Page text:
Here's something I'm sure of: People will always be moving. Families grow with new children and contract when they leave. Old jobs are eliminated and new ones are created ... sometimes half a country away. And chance meetings will lead to unexpected love and marriage, creating new households in the process.
Yes, the economic climate does affect the rate at which these things happen. No one wants to buy a new house when interest rates are above 10%. But life changes, and people move. My parents often tell how they paid 11% interest on their first mortgage.
"Why'd you do that?" I asked. They replied that forming a home for their family was the most important thing to them, regardless of the money.
This will never change. But some on Wall Street are taking the short view when it comes to real estate. That's presenting a rare opportunity to buy into Ellie Mae (NYSE:ELLI) at bargain prices.
The business from 30,000 feet
Ellie Mae's goal is actually pretty simple: "to automate everything automatable in the residential mortgage industry." That's right, I'm pretty sure they invented a new word with "automatable."
The key to this goal is its Encompass platform. Mortgage professionals who subscribe can streamline their mortgage leads and origination and financing processes. The entire business is based on the very powerful software-as-a-service model. It also helps connect real estate brokers with insurers, title companies, and financing options -- all while ensuring compliance with state and federal laws.
Ellie Mae claims that by using Encompass, the average mortgage professional can save $967 per loan and can break even on the subscription costs in less than two months. Obviously, those are very enticing figures, which helps explain why the company continues to sign on users in droves.
The near-term pain
Interest rates were at historic lows for a long time since the Great Recession. That meant people who might have been on the fence about buying a new home (my family included) were incentivized to act quickly. It also meant that those who had high-interest loans from the pre-recession era were motivated to refinance.
In either instance, Ellie Mae benefited. That's because the company receives both flat monthly subscription fees, as well as usage-based fees that vary depending upon loan volume.
As you might have heard, inflation is starting to creep up, and interest rates are heading higher. That means the incentive that pushed potential home buyers to act fast (like my family) has been taken away. That slows down business, and dries up the well for any potential refinancings.
Already, this trend is visible. On its most recent conference call, CEO Jonathan Corr said, "A combination of particularly tight housing inventory and rising interest rates is fueling low home affordability, which is stalling the purchase market more than the industry we anticipated."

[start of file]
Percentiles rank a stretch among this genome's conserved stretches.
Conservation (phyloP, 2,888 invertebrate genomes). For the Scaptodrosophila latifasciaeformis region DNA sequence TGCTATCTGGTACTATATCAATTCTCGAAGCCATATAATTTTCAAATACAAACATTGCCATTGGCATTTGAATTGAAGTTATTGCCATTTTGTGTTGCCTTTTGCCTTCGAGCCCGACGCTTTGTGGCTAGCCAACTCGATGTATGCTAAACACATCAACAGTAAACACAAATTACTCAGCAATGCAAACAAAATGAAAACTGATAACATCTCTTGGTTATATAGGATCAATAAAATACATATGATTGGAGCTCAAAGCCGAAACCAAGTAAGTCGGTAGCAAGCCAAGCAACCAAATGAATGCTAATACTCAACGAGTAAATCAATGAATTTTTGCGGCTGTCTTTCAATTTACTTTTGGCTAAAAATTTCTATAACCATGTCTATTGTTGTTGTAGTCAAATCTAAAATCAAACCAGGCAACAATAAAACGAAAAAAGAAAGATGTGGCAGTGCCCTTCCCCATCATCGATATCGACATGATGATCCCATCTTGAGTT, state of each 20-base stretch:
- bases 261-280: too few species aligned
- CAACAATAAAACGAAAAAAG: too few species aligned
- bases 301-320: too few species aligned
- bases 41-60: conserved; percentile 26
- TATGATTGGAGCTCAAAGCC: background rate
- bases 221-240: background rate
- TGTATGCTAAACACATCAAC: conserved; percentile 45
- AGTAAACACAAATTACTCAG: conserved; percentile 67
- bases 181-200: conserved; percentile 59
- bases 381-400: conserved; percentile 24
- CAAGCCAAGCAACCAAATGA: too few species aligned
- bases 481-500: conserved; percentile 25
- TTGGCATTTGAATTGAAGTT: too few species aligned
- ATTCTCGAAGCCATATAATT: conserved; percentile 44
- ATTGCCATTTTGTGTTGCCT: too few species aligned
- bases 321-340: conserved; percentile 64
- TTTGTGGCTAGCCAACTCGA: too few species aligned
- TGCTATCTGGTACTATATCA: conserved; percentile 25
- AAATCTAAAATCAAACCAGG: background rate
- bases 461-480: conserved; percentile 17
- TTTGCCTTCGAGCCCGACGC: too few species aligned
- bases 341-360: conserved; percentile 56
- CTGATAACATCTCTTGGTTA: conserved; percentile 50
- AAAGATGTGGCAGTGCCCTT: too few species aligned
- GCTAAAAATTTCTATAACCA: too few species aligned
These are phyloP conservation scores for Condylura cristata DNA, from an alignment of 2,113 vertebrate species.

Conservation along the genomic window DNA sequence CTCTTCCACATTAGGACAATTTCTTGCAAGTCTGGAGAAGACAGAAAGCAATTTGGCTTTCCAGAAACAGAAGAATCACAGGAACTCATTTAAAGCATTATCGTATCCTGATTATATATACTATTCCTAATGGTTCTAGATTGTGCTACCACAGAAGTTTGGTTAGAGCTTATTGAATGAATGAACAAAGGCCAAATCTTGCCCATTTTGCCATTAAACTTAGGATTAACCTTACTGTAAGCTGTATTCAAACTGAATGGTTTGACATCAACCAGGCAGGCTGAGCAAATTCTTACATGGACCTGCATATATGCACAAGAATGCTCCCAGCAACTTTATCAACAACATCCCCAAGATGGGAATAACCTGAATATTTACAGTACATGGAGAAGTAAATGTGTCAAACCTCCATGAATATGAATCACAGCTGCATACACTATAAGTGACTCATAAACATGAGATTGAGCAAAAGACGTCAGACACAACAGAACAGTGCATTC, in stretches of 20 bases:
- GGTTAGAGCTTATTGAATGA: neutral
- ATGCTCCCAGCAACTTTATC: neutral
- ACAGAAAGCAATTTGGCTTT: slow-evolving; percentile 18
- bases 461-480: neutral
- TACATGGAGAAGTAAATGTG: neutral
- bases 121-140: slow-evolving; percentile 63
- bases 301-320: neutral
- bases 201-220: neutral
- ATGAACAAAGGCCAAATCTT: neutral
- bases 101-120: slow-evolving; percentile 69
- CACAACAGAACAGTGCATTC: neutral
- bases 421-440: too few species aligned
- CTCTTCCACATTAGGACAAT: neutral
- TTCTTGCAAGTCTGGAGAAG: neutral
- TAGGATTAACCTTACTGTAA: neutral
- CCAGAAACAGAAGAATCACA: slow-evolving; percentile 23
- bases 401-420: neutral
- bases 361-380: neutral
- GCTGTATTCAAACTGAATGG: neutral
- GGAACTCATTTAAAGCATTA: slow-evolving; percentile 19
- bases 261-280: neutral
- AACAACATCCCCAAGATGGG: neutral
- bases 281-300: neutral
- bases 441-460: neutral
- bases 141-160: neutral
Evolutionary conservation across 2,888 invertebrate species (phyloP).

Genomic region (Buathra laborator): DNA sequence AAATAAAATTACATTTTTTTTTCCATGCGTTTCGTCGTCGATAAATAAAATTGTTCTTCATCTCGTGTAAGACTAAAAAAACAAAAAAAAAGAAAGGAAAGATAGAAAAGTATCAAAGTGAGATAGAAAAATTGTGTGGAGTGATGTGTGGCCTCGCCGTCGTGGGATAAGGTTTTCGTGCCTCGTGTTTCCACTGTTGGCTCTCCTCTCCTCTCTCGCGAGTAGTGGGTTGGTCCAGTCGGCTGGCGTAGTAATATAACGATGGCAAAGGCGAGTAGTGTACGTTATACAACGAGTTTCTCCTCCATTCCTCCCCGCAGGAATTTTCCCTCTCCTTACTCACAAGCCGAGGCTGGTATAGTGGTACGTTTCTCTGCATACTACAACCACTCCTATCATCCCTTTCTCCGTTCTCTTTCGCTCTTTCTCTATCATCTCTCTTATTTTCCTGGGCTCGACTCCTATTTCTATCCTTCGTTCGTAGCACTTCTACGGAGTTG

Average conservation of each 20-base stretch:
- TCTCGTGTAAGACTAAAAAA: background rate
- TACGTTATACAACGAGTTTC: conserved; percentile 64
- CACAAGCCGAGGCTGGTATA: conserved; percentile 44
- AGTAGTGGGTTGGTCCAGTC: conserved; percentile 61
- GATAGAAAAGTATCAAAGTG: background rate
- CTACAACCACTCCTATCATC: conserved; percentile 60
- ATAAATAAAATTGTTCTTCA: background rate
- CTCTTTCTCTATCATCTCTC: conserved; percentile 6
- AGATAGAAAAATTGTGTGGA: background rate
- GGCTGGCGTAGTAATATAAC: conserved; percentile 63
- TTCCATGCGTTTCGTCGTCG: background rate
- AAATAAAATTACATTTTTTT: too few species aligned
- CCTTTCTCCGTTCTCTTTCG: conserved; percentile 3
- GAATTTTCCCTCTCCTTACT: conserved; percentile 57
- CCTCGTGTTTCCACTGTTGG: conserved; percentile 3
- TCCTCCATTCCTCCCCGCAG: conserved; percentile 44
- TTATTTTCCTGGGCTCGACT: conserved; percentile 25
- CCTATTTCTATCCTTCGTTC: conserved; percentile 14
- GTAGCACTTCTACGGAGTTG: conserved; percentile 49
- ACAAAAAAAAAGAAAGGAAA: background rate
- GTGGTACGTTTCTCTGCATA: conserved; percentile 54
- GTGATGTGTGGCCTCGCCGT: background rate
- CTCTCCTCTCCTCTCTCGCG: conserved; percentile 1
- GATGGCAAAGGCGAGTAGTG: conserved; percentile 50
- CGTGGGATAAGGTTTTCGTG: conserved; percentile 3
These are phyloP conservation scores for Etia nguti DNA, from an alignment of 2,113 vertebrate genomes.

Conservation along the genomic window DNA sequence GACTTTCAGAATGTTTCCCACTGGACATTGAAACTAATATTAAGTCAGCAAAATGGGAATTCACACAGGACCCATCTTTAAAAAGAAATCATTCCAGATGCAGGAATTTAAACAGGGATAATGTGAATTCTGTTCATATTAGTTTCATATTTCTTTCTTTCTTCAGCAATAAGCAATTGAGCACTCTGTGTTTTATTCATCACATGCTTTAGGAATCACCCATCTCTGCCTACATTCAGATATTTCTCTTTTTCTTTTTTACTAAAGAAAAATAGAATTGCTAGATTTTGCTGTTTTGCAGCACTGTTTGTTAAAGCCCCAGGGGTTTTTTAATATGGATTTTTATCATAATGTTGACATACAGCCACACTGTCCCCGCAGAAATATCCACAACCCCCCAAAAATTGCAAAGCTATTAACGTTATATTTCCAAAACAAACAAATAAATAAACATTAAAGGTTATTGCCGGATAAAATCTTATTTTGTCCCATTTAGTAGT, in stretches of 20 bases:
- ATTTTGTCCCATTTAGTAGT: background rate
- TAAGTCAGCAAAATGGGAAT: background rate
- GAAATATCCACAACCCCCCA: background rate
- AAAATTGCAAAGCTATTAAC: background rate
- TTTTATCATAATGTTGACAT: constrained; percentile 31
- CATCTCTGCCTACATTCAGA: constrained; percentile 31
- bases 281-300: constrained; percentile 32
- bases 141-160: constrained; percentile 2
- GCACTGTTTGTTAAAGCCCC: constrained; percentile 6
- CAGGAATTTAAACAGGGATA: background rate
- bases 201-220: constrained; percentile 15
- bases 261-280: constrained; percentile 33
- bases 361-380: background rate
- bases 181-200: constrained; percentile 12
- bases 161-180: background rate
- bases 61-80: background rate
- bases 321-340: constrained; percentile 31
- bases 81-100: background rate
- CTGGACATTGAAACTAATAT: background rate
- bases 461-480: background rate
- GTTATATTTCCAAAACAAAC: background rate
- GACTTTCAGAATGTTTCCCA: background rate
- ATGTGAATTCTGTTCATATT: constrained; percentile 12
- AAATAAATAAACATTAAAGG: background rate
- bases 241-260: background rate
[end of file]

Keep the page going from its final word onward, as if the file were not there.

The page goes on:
This caused the company to lower its guidance for the year, and warn of continued pressure in the first half of next year. It didn't take long for the stock to react: It fell nearly 20% the next trading day.
The long-term opportunity
Let's get back to where we started: While these home purchases may be delayed, they aren't being eliminated. Families will always be looking to start new homes. If you're a short-term investor, then yes, you do have reason to worry. But if you're a long-term investor with a time horizon covering decades, you can experience the ups and downs of this cycle with ease.
The real key is making sure that Ellie Mae continues to grow market share over time. And based on the contracted seats on the Encompass platform, it is doing just that.
Back in 2011, there were roughly 36,000 contracted users of Encompass. By the end of this year, that number will have jumped almost eightfold to 270,000. While not all of these users are active in a given quarter, it shows the powerful market share that Ellie Mae has been capturing.
Even now, mortgage originations are still growing at the company, as is revenue -- albeit at much slower rates.
At the core of the long-term dynamic for investors is this: The company is building two wide moats around itself. As mortgage professionals become more familiar with Encompass, and use more of the tools that the software offers over time, the company becomes ingrained in daily operations. That sets up high switching costs.
And because Encompass allows many different sides of the mortgage process to communicate with one another, it also benefits from network effects. Title companies that want business will use the service because they know lots of loans are available on Encompass. And more title options, for instance, will draw in more mortgage professionals. It's a virtuous cycle -- especially when the market tops.
A value price
Over the past 12 months, Ellie Mae has produced free cash flows of $101 million. That means the stock can be had today for just 23 times free cash flow. That's a much cheaper price than investors have been able to get in a long time.
Over the short term, I'm ready for the volatility that will come with rising interest rates. But over the long run, I think this is a bargain price for a company that's gaining market share and will benefit disproportionately when the housing market starts moving once again. When Motley Fool trading rules allow, I intend to bring my own holdings of Ellie Mae up to roughly 3% of my family's portfolio.